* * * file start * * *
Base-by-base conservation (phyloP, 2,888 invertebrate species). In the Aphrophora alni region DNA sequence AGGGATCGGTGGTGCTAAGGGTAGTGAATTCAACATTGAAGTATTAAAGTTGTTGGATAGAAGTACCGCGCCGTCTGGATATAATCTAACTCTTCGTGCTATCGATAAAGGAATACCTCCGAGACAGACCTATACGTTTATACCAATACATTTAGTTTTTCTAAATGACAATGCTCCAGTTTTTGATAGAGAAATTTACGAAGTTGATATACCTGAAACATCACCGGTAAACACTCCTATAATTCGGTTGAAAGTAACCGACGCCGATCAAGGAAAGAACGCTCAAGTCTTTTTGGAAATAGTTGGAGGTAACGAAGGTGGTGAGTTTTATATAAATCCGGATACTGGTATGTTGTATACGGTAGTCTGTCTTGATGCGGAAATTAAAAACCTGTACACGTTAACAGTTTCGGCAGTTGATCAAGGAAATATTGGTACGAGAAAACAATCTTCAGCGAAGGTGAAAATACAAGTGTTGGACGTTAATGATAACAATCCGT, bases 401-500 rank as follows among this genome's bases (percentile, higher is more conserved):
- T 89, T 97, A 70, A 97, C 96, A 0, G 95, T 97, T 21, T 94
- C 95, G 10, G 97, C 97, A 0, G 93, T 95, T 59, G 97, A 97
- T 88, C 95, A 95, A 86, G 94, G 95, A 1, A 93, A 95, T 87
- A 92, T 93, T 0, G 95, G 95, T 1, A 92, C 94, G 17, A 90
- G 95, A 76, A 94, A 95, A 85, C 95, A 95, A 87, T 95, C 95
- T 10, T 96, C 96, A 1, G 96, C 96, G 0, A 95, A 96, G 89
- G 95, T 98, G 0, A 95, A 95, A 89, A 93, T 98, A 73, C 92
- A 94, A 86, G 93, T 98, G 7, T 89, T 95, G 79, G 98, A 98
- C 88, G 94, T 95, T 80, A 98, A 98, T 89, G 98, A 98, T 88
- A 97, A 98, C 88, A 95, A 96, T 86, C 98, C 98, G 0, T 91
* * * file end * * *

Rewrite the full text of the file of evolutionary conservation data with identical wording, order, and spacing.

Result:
Base-by-base conservation (phyloP, 2,888 invertebrate species). In the Aphrophora alni region DNA sequence AGGGATCGGTGGTGCTAAGGGTAGTGAATTCAACATTGAAGTATTAAAGTTGTTGGATAGAAGTACCGCGCCGTCTGGATATAATCTAACTCTTCGTGCTATCGATAAAGGAATACCTCCGAGACAGACCTATACGTTTATACCAATACATTTAGTTTTTCTAAATGACAATGCTCCAGTTTTTGATAGAGAAATTTACGAAGTTGATATACCTGAAACATCACCGGTAAACACTCCTATAATTCGGTTGAAAGTAACCGACGCCGATCAAGGAAAGAACGCTCAAGTCTTTTTGGAAATAGTTGGAGGTAACGAAGGTGGTGAGTTTTATATAAATCCGGATACTGGTATGTTGTATACGGTAGTCTGTCTTGATGCGGAAATTAAAAACCTGTACACGTTAACAGTTTCGGCAGTTGATCAAGGAAATATTGGTACGAGAAAACAATCTTCAGCGAAGGTGAAAATACAAGTGTTGGACGTTAATGATAACAATCCGT, bases 401-500 rank as follows among this genome's bases (percentile, higher is more conserved):
- T 89, T 97, A 70, A 97, C 96, A 0, G 95, T 97, T 21, T 94
- C 95, G 10, G 97, C 97, A 0, G 93, T 95, T 59, G 97, A 97
- T 88, C 95, A 95, A 86, G 94, G 95, A 1, A 93, A 95, T 87
- A 92, T 93, T 0, G 95, G 95, T 1, A 92, C 94, G 17, A 90
- G 95, A 76, A 94, A 95, A 85, C 95, A 95, A 87, T 95, C 95
- T 10, T 96, C 96, A 1, G 96, C 96, G 0, A 95, A 96, G 89
- G 95, T 98, G 0, A 95, A 95, A 89, A 93, T 98, A 73, C 92
- A 94, A 86, G 93, T 98, G 7, T 89, T 95, G 79, G 98, A 98
- C 88, G 94, T 95, T 80, A 98, A 98, T 89, G 98, A 98, T 88
- A 97, A 98, C 88, A 95, A 96, T 86, C 98, C 98, G 0, T 91